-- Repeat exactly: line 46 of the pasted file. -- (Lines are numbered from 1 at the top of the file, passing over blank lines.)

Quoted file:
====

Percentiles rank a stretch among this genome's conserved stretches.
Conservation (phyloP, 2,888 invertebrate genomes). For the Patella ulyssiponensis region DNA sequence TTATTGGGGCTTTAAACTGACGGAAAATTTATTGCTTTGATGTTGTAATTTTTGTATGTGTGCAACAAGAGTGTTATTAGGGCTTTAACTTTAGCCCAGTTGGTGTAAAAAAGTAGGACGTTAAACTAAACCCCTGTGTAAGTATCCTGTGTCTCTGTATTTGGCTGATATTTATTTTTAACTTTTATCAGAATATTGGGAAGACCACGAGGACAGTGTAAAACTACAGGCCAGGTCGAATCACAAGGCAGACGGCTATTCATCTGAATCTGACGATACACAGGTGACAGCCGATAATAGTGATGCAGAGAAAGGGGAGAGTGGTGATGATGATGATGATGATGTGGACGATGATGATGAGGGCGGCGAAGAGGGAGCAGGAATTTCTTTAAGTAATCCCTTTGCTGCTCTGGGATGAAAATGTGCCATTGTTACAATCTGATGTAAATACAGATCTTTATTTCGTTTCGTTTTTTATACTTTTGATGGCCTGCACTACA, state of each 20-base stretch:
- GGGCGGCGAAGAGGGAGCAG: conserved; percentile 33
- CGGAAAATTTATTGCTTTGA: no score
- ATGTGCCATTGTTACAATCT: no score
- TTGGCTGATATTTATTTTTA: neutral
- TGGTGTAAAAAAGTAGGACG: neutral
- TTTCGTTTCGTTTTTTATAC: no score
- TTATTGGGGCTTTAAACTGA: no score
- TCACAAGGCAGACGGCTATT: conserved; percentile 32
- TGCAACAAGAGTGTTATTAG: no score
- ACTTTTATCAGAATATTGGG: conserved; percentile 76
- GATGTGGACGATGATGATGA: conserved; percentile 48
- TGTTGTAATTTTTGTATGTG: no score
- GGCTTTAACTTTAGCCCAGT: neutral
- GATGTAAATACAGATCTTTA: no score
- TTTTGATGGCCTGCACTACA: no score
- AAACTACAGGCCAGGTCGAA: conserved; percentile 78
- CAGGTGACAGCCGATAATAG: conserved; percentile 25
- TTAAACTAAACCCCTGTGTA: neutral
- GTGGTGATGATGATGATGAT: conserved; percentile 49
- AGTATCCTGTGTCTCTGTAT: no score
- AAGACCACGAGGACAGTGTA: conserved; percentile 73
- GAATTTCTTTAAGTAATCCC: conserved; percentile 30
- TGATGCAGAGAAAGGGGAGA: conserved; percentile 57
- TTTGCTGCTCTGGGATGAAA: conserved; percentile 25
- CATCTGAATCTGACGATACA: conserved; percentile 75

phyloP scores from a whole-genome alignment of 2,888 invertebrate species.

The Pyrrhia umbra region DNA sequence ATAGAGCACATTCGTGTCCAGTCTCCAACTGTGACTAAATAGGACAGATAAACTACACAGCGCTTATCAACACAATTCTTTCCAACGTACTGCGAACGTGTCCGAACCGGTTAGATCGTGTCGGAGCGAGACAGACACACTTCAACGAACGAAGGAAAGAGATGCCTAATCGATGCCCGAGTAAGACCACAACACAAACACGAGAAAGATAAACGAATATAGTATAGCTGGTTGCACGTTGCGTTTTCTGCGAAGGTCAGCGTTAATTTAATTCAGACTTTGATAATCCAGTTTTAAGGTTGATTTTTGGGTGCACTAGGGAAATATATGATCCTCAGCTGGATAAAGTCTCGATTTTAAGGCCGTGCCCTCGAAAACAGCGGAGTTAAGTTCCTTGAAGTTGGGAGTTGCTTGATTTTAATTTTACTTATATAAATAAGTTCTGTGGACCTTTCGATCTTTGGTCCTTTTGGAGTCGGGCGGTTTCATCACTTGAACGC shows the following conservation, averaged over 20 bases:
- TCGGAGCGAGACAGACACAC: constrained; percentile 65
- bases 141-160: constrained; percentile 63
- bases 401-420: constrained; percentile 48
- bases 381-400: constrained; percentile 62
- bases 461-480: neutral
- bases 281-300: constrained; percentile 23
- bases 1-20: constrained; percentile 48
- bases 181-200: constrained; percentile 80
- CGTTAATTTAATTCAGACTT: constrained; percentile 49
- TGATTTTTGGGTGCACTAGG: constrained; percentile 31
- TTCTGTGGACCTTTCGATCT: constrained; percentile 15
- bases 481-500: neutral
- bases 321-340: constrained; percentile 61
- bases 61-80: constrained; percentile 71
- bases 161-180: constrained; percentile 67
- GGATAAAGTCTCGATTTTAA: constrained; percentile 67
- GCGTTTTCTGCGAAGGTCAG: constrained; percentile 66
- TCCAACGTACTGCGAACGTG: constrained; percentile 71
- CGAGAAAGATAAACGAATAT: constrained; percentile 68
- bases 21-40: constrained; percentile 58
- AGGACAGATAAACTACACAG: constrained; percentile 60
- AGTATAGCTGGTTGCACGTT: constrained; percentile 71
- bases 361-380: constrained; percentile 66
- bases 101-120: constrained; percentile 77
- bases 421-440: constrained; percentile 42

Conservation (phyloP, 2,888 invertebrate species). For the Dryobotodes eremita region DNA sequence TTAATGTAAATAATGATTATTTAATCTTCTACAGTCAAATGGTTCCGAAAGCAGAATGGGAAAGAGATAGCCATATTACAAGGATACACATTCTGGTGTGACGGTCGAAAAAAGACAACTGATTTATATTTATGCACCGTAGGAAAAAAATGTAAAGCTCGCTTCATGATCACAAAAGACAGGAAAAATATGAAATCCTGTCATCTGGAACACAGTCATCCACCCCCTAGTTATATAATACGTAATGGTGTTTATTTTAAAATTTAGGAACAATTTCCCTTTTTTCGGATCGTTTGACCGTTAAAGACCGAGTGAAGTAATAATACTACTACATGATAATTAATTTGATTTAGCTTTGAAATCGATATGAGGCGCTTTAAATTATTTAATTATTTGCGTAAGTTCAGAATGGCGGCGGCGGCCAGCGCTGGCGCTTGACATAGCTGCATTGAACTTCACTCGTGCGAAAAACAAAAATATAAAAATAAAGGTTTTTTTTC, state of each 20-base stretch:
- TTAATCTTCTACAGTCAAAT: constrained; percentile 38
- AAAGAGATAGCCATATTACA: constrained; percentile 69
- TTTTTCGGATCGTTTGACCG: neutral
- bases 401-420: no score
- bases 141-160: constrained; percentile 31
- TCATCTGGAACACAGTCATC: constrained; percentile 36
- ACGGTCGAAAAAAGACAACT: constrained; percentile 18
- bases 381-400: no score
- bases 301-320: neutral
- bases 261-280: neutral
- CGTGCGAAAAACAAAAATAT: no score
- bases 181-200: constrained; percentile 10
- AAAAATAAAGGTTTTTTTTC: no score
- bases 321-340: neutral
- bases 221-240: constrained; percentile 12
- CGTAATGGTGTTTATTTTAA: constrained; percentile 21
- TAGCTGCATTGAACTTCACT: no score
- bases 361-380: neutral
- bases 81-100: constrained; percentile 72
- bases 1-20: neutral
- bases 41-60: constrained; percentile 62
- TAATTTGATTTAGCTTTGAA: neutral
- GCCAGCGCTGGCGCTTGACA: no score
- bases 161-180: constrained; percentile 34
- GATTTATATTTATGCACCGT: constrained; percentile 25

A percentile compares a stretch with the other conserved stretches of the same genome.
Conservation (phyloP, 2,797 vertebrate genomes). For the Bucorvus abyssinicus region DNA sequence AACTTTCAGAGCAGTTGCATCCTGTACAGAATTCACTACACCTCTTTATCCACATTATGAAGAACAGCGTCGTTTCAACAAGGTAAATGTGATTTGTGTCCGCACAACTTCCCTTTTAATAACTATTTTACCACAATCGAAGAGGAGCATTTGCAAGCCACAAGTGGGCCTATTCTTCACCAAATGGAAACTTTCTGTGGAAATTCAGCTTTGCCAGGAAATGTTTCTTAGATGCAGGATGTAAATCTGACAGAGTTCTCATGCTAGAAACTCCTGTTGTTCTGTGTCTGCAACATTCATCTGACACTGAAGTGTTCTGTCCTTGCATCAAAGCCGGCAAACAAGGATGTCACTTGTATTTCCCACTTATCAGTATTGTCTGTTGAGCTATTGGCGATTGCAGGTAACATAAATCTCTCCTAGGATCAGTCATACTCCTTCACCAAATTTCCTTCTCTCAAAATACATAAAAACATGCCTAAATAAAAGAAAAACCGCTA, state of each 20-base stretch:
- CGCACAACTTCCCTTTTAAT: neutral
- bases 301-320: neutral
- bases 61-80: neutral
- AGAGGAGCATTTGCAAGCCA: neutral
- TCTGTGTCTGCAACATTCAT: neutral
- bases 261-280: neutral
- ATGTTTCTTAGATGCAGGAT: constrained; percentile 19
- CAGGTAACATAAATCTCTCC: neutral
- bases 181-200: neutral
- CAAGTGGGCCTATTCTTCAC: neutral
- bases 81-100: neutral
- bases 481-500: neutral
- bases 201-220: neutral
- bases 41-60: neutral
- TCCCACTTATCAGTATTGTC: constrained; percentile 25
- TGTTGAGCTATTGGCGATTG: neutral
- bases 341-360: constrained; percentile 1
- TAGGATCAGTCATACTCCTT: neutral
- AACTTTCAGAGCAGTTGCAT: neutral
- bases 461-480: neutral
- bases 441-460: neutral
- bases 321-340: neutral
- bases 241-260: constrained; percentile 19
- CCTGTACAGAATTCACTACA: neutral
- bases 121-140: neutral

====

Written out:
- GCGTTTTCTGCGAAGGTCAG: constrained; percentile 66